Jagina has conducted professional training in communications and analytics for 12 plus years, with a a degree from Kent State University in Journalism and Communications.
The Five Step Process of an Affinity Diagram
Have you ever had a large project to accomplish but were unsure about where to start? Have you ever reviewed a list of items that needs to be tackled but did not agree with the priority order? Have you ever been part of a project where you do not feel like you had any input? If so, an affinity diagram may be a perfect solution to your problem.
An affinity diagram is the organization of ideas into a natural or common relationship. For example, bananas, apples, and oranges would be grouped as fruits, while green beans, broccoli, and carrots would be grouped as vegetables. Affinity diagrams aid teams in tapping into their creativity and gut instincts.
Affinity diagrams are typically born out of brainstorming sessions. Brainstorming is the act of discussing with a group or team a theme with the intent of generating ideas to solve a problem. Unlike traditional brainstorming sessions, a brainstorming session held during the affinity diagram process should be done in silence. This encourages independent thinking among participants.
There are five steps to the affinity diagram process:
- generate - create ideas, typically involves brainstorming.
- display - post the ideas for everyone involved to review.
- sort - begin placing the ideas into columns.
- group - using a clear phrase or sentence name each heading.
- draw - create an illustration representing the results.
How to Get Started
Before you get started, make sure to compile all the materials that you will need. Sticky notes or index cards work best for ease of posting or laying out on a large surface. Dark markers work better than pens for visibility in a large group.
The group should be instructed to silently write their ideas on cards using one word or a short phrase regarding the topic indicated. The ideas are then displayed on a larger surface where everyone can see. One person initially organizes and sorts the list into like columns or groups and a heading card is placed above that column. The team is then allowed to move items from one group to another if they disagree and open it up for discussion. In some cases this may require the word to appear in more than one column. Some headings may need to be grouped into super headings when there are two or more groupings that roll into a larger group.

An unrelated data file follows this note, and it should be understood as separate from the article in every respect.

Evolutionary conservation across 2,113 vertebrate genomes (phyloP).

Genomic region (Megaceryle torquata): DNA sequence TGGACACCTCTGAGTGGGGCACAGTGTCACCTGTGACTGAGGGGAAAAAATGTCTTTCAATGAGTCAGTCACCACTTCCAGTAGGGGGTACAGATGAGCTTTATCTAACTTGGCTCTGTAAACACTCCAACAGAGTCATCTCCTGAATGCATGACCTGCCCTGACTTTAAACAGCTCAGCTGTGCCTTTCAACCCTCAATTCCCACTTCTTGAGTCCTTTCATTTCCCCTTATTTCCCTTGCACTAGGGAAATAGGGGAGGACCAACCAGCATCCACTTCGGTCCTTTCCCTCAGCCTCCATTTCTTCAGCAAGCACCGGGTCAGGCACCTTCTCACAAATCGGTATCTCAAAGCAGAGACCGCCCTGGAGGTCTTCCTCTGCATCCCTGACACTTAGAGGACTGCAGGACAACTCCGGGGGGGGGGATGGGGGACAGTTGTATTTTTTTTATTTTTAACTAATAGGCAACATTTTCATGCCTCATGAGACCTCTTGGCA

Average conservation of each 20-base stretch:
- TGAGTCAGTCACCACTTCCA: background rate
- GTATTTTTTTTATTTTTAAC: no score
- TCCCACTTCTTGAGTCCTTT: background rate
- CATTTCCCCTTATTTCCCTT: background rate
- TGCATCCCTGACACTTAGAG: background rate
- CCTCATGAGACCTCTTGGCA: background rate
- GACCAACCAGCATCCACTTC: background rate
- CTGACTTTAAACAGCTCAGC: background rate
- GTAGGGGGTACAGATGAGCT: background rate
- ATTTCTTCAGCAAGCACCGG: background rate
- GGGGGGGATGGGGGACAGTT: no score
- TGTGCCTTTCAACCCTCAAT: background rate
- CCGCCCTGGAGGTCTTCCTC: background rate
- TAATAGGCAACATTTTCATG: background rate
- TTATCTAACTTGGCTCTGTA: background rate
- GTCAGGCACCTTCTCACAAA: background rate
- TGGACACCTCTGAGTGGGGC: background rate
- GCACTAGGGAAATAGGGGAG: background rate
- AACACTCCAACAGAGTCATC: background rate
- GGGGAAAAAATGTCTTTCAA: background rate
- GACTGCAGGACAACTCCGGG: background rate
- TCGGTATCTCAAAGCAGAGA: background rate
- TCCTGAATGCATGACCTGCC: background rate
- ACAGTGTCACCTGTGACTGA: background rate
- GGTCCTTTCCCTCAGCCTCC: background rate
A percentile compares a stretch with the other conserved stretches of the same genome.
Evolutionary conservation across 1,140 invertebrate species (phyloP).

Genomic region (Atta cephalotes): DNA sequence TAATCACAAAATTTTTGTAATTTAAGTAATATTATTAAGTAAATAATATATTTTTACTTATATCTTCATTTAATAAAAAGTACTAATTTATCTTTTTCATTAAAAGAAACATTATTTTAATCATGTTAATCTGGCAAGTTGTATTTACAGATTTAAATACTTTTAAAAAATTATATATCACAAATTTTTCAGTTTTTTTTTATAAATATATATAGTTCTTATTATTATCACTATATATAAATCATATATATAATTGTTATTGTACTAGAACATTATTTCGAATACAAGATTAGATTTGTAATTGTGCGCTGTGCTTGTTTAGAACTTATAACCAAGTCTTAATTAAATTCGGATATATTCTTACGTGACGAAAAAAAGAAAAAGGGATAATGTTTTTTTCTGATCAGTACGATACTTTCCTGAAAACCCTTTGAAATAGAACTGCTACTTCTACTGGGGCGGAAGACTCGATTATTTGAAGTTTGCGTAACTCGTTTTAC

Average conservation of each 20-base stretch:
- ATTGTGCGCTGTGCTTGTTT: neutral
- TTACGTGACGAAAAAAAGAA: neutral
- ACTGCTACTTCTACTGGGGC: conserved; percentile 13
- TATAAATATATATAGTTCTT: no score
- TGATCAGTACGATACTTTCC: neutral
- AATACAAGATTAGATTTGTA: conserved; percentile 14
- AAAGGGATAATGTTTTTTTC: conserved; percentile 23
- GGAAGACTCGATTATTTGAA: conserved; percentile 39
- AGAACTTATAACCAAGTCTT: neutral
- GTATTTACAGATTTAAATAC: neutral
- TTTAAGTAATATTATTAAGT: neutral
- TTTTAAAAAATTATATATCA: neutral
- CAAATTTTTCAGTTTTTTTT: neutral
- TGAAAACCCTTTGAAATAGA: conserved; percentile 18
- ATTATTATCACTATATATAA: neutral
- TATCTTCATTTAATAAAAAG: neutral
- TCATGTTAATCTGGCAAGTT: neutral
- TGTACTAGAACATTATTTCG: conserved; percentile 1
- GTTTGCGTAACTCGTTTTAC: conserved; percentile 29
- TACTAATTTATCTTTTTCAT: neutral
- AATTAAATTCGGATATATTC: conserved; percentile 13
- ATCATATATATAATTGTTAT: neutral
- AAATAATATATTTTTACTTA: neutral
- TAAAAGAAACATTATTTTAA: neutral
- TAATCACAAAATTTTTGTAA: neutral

Benefits of the Process
The affinity diagram process is simple and cost effective. The process does not work well for short lists, but when there are many ideas generated from a brainstorming session this process can be used to create focus and determine priorities. Some of the benefits of the process are:
- innovative thinking - new thoughts not based on past ways of conducting business.
- transparent - everyone involved has input in process.
- open dialogue - disagreements about priorities are part of the process.
Imagine you are responsible for marketing a number of new camping products for your company. You need to determine where to start. You are not familiar with the products so you pull together a small group of employees to add more insight. The employees are asked to spend about five minutes silently writing words or short phrases on post-it notes about what they believe are the best attributes of these new products. After which, over thirty post-it notes are placed on a whiteboard in the conference room in no particular order. You begin to group the words into columns and find that the heading that contains the most words is 'Reliability'. It contains words like 'poles hold up', 'fabric is strong', and 'doesn't rip'. Other columns like 'Color' contained very few words, such as 'visible at night'. You take this information and decided to create a marketing campaign around reliability.
Best Time to Use
The best time to use an affinity diagram is when there are too many ideas to narrow down by one individual or when the project is complex with many details. Numerous ideas often lead to chaos and this provides an opportunity to have group input. Affinity diagrams are often used after a brainstorming session, making sense of verbal data, or surveys. The affinity diagram process works best when you are trying to generate gut level responses, rather than complex overthinking.
An affinity diagram is the process of grouping like ideas into common groups, and is usually preceded by a brainstorming session that generates numerous ideas. The brainstorming session is used to get a team to generate ideas, typically about a complex project. The affinity diagram process has five parts: generate, display, sort, group, and draw. The best materials to use are sticky notes for movement, a large surface, and dark markers for visibility. The group should work in silence to generate their ideas, as not to influence each other's thoughts. These ideas will be displayed and sorted into headings and super headings. Open discussion during the sorting process creates an environment to resolve disputes.
This process is beneficial because it encourages innovative and transparent thinking, along with an open dialogue. The best time to use this process is when the project is filled with chaos or complexity. The group input creates a better opportunity for gut level responses.
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Affinity Diagrams: Definition & Examples Quiz
Instructions: Choose an answer and click 'Next'. You will receive your score and answers at the end.
During an affinity diagram session, participants should _____ write their ideas on the cards.
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